But maybe that is not an ominous thought after all…

Maybe it is essential for a simple clay pot to realize it is a simple clay pot. Apart from Christ I am nobody and can do nothing of eternal value, and perhaps that is the most proficient knowledge of all. To be content as a clay pot is liberating, to be satisfied as a clay pot is condemning. So I shall feast my mind’s eye on this: Let every breath glorify my Savior even if my service never seems to reach beyond the four walls of our home.

I foolishly believed that enduring a plethora of humiliations at Walmart at the less than stellar behavior of my children, that I have emerged a humble woman. But, no, I could still be accused of secretly desiring glory for myself. While there may be some substance to that accusation, I really just want the approval of my Father. I just want to please Him and I think we all make the mistake of confusing the praises of the world as the praises of the Father.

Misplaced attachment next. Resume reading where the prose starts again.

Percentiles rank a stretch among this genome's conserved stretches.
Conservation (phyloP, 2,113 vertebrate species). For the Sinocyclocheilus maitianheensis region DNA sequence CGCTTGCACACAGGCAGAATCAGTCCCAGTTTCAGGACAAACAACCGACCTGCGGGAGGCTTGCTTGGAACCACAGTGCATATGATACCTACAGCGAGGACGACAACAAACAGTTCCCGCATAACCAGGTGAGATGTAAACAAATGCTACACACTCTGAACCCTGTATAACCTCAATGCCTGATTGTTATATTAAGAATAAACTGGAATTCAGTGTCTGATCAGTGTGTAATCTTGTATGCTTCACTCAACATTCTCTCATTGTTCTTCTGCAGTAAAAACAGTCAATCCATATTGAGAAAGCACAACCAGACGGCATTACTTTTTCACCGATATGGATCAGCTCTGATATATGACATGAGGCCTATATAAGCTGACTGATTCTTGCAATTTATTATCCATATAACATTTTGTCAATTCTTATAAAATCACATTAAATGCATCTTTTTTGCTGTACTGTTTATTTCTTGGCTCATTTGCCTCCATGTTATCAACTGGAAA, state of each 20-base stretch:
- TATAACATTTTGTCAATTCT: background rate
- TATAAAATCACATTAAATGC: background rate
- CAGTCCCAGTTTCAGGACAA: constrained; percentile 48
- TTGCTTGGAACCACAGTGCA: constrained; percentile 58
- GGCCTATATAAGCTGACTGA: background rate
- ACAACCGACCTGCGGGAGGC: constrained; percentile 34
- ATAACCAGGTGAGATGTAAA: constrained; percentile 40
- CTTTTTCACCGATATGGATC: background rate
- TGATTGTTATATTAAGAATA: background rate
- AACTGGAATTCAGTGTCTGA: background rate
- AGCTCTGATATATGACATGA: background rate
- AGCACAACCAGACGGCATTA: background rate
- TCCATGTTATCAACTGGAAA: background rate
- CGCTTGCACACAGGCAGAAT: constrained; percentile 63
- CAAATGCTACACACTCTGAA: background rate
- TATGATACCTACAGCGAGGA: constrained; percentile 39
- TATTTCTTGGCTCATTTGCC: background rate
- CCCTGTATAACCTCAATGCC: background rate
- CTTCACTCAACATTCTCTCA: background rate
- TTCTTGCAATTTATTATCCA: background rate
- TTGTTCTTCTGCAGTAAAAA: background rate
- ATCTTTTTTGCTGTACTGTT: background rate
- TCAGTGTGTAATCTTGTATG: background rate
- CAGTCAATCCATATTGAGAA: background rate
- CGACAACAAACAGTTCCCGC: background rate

God can be glorified whether I am scrubbing toilets, teaching a precept to my son at the dinner table, reigning on the Best Seller list, or speaking before an audience of thousands. Loving the Lord faithfully should consume my thoughts and my actions even when no one is watching. I may never enjoy the praises of the world, and I can be content with that. I would much prefer the praises of my Father.  My purpose is not to draw attention to myself, but to draw the attention of others to Christ. Perhaps one day something eternally exquisite will arise from the confines of this simple earthen vessel. When that day comes, to God be the glory!

Many people claim that morality cannot be legislated.  However, all laws legislate morality, this is unavoidable. The question is whose morality should be legislated. The case will be made that legislating morality is Constitutional, it is enforceable and it is ethical.

Legislating morality is Constitutional. All laws determine one behavior right and its opposite wrong. All just laws uphold a moral standard. It is the responsibility of government to impose just laws to ensure a safe and civilized society. Our Constitution sets the standard for a national morality. As we author laws today we should use the same standard.